The IT Press Tour: Big Switch Networks, NexGen Storage & Nuage Networks

Caroline Preece reports from the first day of the San Francisco IT Press Tour

Silicon Valley

You can't go anywhere in San Francisco best known inside and outside of the US as the country's tech capital without being reminded of the innovation constantly unfolding in the city. With billboards, office blocks and world-famous brand names pasted everywhere you look, there's no mistaking where you are from the moment you land.

This week, European journalists have been invited to the technology hub to meet with some of the most exciting and innovative companies currently operating in Silicon Valley, San Francisco and further afield. Here are the highlights so far:

Big Switch Networks

Our first appointment of the day is with Big Switch Networks, a company specialising in hyperscale datacentre networking using bare metal, open Ethernet switch hardware, SDN control software and modern datacentre designs. During the visit, we spoke to CEO Douglas Murray and vice president of product management and software, Prashant Gandhi.

Launched in 2010, the Big Switch's first product Big Tap Monitoring Fabric came in 2013, with Big Cloud Fabric following in 2014. The company is based in Santa Clara, with an international office in Tokyo and plans to expand to Europe either by the end of 2015, or early in 2016.

The idea behind the business is to bring the automated, hyperscale networking of companies such as Google and Facebook to a "broader audience", pushing the network out of the way of rapid innovation with fit-for-purpose products. Key sectors include financial, education and government, Murray and Gandhi told us.

With just 100 people working for them, the start-up feel is still very much a part of Big Switch,. It is adamant that its selectiveness when hiring means that with 100 of the "brightest minds in networking" - in engineering, product management and beyond it can do what larger companies are unable to with 400-500 people.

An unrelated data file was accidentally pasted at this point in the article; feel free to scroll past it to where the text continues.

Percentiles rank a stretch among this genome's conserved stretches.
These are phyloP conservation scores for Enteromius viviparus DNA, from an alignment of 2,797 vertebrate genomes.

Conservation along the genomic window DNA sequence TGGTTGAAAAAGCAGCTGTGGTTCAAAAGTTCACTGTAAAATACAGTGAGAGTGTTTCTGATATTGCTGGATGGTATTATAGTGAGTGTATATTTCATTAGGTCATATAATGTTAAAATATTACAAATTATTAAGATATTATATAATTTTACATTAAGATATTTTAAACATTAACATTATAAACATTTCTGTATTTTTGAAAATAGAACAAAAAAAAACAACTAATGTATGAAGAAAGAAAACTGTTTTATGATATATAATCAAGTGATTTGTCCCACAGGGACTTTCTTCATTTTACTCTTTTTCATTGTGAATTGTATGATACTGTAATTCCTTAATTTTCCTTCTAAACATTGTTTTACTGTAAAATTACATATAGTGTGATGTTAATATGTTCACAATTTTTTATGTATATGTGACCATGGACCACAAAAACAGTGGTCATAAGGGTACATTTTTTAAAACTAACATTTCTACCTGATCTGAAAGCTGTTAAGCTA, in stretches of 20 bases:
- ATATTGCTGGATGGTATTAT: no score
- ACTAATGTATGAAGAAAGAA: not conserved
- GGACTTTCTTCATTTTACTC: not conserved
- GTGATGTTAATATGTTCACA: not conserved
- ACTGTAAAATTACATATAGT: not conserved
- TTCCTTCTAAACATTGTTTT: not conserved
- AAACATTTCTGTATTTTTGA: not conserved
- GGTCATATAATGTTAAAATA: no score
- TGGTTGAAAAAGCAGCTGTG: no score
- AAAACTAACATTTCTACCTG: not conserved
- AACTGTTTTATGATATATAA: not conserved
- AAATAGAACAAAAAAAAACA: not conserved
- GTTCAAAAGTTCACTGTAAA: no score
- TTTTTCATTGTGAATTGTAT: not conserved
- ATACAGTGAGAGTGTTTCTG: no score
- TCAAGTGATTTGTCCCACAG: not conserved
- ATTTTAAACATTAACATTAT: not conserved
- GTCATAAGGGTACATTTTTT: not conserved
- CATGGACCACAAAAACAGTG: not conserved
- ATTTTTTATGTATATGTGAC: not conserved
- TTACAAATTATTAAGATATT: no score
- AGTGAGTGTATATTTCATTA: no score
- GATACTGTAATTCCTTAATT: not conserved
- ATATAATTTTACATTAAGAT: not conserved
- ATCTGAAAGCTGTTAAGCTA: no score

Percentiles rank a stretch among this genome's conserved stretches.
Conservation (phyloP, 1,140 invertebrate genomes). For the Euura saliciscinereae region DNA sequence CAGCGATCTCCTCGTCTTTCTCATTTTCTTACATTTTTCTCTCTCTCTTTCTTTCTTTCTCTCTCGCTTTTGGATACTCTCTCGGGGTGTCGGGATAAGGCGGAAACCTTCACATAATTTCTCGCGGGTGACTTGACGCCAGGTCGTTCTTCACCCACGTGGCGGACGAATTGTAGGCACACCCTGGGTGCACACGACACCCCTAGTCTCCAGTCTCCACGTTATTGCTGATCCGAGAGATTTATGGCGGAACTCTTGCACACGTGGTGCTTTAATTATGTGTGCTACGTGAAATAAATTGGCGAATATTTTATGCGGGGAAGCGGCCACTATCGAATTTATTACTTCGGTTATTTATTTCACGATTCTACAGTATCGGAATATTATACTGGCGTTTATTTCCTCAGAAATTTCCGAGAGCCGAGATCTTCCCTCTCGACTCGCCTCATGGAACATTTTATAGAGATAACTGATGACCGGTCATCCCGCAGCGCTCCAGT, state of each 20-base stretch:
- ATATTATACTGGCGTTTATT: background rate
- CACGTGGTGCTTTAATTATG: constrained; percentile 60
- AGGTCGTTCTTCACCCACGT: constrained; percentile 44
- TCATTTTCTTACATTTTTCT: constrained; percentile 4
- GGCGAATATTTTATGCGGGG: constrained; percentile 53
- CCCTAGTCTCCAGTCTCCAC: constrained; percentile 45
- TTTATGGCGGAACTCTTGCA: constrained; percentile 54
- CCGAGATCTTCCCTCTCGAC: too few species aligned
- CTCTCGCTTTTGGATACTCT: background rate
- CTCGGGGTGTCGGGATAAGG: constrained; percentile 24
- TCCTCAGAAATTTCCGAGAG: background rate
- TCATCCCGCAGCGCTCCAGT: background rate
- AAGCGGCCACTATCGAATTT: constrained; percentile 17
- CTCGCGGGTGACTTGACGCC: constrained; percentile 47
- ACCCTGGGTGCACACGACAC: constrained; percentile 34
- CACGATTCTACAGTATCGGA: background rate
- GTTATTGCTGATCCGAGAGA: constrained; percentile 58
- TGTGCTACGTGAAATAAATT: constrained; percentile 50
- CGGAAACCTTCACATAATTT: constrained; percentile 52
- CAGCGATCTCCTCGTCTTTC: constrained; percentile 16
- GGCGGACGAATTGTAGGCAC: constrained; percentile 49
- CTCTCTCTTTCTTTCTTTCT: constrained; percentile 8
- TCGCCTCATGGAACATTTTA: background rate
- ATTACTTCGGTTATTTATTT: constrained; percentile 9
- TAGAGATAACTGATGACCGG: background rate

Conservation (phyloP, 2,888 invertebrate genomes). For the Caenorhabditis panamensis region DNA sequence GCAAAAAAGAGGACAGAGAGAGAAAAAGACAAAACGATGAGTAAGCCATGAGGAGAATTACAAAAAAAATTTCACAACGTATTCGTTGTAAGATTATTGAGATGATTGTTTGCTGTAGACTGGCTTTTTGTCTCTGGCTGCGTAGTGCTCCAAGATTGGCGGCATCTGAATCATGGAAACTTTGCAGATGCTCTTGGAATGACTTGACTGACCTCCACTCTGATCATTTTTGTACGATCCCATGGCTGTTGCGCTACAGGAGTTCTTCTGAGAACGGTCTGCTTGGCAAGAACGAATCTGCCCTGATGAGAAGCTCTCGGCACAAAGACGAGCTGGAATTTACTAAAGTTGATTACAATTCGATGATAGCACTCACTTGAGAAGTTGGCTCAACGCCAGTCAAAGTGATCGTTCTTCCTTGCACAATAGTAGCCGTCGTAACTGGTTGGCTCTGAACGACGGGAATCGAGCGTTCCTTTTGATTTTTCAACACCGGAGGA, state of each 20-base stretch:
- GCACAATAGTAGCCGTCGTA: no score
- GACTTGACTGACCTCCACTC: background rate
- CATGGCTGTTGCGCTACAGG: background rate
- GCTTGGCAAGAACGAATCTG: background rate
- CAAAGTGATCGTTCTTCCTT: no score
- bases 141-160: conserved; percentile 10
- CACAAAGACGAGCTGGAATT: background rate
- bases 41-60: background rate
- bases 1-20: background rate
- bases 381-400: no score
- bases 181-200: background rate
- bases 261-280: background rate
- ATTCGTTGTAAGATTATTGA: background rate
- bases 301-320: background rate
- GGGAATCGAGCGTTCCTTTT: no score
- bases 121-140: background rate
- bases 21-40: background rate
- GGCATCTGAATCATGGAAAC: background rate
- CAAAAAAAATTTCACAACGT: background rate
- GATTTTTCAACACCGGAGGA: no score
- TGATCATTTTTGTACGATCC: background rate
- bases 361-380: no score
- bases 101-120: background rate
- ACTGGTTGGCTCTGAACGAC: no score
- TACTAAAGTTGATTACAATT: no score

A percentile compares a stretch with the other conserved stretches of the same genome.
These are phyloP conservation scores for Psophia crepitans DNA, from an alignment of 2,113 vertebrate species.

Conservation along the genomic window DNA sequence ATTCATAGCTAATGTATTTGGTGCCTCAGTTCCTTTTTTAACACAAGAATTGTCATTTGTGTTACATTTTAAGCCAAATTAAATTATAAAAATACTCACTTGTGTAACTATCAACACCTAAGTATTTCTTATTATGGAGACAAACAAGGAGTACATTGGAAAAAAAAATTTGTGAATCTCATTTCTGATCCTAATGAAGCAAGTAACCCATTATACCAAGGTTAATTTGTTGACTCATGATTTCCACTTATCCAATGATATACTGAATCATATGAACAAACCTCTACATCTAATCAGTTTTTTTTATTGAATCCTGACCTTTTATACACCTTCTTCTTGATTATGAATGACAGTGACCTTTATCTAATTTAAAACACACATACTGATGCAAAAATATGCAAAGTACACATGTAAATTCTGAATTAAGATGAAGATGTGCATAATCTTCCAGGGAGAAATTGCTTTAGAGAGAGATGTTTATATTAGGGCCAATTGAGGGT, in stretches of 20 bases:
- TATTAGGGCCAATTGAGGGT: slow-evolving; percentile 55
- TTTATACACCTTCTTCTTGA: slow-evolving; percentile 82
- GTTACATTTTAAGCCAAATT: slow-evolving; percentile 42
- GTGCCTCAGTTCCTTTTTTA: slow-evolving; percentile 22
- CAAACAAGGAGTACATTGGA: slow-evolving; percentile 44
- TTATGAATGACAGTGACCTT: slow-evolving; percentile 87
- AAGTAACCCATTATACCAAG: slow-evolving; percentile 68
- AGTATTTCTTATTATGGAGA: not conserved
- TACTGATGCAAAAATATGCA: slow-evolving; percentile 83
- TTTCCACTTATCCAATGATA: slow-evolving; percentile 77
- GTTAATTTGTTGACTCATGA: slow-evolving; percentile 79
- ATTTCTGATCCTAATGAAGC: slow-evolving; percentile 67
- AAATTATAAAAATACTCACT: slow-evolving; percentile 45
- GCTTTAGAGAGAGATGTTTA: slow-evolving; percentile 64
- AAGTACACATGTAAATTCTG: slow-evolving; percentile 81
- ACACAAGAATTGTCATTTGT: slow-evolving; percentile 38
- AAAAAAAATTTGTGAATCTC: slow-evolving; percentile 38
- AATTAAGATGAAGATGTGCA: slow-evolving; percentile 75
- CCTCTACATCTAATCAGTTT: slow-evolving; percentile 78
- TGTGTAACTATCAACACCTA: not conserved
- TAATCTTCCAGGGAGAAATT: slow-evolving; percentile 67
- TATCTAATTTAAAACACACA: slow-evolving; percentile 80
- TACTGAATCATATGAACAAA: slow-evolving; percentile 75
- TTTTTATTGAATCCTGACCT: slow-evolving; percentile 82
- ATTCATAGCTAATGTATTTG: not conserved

NexGen Storage

Next up is NexGen Storage, which offers a hybrid flash array focused on allowing end users to prioritise application workloads with PCIe flash performance and policy-based storage QoS. This increases efficiency, agility and reduces cost, according to the firm. 

Interestingly, the company based in Colorado has only this year become an independent one once more after being acquired by Fusion in 2013 and SanDisk in 2014.

The company hopes to solve the problem that has spun out from the IT industry's virtualisation trend the complexity of managing a growing infrastructure segregated by physical resources. The constant data growth that has become a reality for IT companies only exacerbates this problem.

NexGen, then, will prioritise data based on its value to business, consolidating IT infrastructures.

Nuage Networks

The last order of business for the tour's first day is Nuage Networks which, perhaps unsurprisingly to any French-speaking readers, has to do with the cloud.

Reacting to the problem of networks being unable to keep up with the virtualisation of compute and storage, the Silicon Valley-based start-up has created an automated, policy-driven network virtualisation platform. It enables both enterprise customers and cloud providers to increase the flexibility and security of their networks while also reducing OpEx.

The vision, in line with the company's own identity as a start-up in one of the most famous start-up hubs in the world, is to offer robustness to enterprises, service providers and web-scale operators. In terms of its own growth, Nuage Networks currently boasts 75 pilot deployments and more than 20 commercial wins across large enterprises, cloud providers and service providers over four years.

We are in the age of instant gratification, CEO Sunil Khandekar told us, and cloud has completely changed the way applications are being consumed both by consumers and enterprise users. Network must therefore support the cloud, rather than be allowed to act as an obstacle to growth.

To achieve this, the emphasis has to be on application delivery as the product, meaning the network can become highlight automated rather than static, as has previously been the case. As Charles Ferland, vice president of business development, puts it: applications are more interactive and dynamic than ever before, and users more distributed, mobile and demanding.

Decades-old branch architectures are no match for today's reality, and everything has to be done in support of the applications. It's all about "focusing on the needs, and automating the means." That's where Nuage comes in.

Today we will visit DDN Storage, Pure Storage and Hedvig.

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